Don’t just assume that is the rule for your company though. I spoke to many of my friends after learning this, and it appears companies’ qualifications for the program can vastly differ. I would defer you to your HR group to make sure you completely understand any program offered.

As with anything nowadays, there is an app to help. If you have questions on a Dependent Care FSA or need help tracking receipts and bills, utilize The Federal Flexible Spending Account Program (FSAFEDS) app.

Qualifying Dependent Care FSA Reimbursements:

Remember, there are some guidelines on what you can and can’t use this FSA money for. There are some items of leniency, but if you are truly looking to capitalize on all the benefits, childcare makes that extremely easy. Below is a quick list of qualified expenses.

  • Physical care – this would typically be if you are utilizing the program for a spouse or dependent who is unable to care for themselves. These bills can add up quickly and it’s an easy way to at least pay with tax free dollars.
  • In home childcare, including a nanny, babysitter, or au pair. Please keep in mind anyone you utilize this program with must be properly filing taxes themselves. At times, there can be under the table daycare deals that wouldn’t qualify for a Dependent Care FSA reimbursement.
  • Before and after school care. This could be in your home or at a care facility.
  • Any money given to a caregiver for transportation.
  • Fees incurred from enrollment to care programs. Keep in mind the care program must abide by all bullets above to qualify.

There is nothing too tricky about what is acceptable for reimbursements, but there are a couple of things to keep in mind about what won’t pay.

Non-Qualifying Dependent Care FSA Reimbursements:

These FSA accounts are to be utilized for expenses incurred by a family that is necessary for you and/or your spouse to work and earn an income for your family. The expenses below would not qualify for reimbursement.

  • Education – While you can pay for childcare, once they hit school age, you can’t account any cost incurred for them to attend school. There is a fine line when younger aged kids start attending pre-school, in most scenarios these costs are eligible.
  • Overnight summer camps. This is a strange one, but if the camp goes overnight it turns from eligible to ineligible for reimbursement.
  • Extracurricular activities like sports or any other items that require lessons. These are considered option activities, and not necessities.
  • Meals – should food not be provided at a care facility or qualifying program, that will have to be left out of the reimbursement submission.

Most of these aren’t shocking and at the end of the day, remember, any type of care for a dependent under age 13 or a dependent/spouse who is unable to care for themselves is covered. If you are married with a working spouse or have full custody of children under the age of 13, there aren’t many reasons that you shouldn’t at least inquire about utilizing this type of FSA program.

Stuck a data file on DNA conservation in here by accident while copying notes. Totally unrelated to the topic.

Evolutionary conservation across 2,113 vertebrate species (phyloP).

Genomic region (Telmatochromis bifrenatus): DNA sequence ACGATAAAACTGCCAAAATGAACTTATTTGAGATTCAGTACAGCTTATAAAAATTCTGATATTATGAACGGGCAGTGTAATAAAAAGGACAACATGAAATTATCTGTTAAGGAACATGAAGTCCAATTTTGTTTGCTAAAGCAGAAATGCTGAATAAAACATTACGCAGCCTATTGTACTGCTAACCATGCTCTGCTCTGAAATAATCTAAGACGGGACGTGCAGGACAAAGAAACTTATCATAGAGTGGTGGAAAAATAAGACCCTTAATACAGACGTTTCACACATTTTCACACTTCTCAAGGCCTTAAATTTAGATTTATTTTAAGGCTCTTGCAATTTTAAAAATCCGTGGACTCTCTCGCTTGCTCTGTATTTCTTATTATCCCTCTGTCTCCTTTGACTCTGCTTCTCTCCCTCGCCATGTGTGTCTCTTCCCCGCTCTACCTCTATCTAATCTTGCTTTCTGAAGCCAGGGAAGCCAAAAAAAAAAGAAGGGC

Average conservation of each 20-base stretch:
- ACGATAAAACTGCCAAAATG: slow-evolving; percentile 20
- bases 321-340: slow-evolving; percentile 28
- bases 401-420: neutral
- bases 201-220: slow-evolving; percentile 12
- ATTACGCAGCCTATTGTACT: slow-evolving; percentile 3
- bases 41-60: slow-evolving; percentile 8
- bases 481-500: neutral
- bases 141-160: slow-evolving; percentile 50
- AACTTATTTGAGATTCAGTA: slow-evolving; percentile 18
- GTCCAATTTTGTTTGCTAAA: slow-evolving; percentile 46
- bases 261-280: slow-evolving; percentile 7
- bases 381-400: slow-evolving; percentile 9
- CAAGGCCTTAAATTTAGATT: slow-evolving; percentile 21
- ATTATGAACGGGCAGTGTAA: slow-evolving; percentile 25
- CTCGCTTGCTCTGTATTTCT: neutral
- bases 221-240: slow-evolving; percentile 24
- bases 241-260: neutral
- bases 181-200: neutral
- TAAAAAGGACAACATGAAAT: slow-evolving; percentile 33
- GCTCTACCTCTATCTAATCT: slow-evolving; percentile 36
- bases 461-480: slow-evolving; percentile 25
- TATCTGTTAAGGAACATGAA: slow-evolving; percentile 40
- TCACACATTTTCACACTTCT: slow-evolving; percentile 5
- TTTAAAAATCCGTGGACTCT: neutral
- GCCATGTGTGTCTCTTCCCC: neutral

Things to Consider Before Enrolling in Dependent Care FSA:

Before making any big financial decision, I highly recommend doing a thorough look at all your options. I have laid out a lot of reasons why a Dependent Care FSA makes sense for a lot of folks, but there are certainly reasons it may not make sense for you. Here are a few quick items to think about when making a decision.

  • This type of FSA account is not pre-funded. What that means is all expenses you pay utilizing this account must be paid by the contributor, and then they will be reimbursed via check or payroll from the company. This isn’t just a card that you swipe when paying, there are a few extra steps that take up some additional time. If you are someone that despises that extra work and don’t always value the savings, this may not work for you.
  • This is typically a use it or lose it. It can depend on the company program, but please make sure you have the full understanding. If there is any chance that your qualifications may change throughout the year, just think about how much you want to contribute. While you want to utilize the full tax advantage, please make sure you don’t leave any money on the table.
  • A Dependent Care FSA is an account that will have to be re-enrolled each year. Please make sure when you go through open enrollment each year, you don’t forget to re-submit your enrollment. When you are going through this process, there are so many things to remember and it’s easy to forget something like this.
  • This FSA account is eligible to be changed for “life changing events”. That means if you and your spouse get divorced, have another child, or someone loses their job, you do have up to one month to adjust the contributions to the account.

Before my wife started to stay home with our children (a huge reason being the cost of daycare), I did utilize the Dependent Care FSA. I maxed it out because I got to a point where I was spending $10,000 per year on daycare.

Once my wife quit her job (which was luckily later in the year), I became ineligible for the company program. Had I not spent all the money before she left her job, I would have been subject to surrendering that money back to my company.

I get it, no one has the ability to see the future. My point is to just really think about it before you pick your contribution. It’s easy to think that you will just max it out, but if you are new to the program, I would recommend starting out smaller for year one just to see how it goes.

As with anything that is put out by our federal government, the rules can get confusing when trying to utilize the tax credit and Dependent Care FSA. While it is possible, and there is value to both, please make sure to speak to your accountant as well, before pulling the trigger.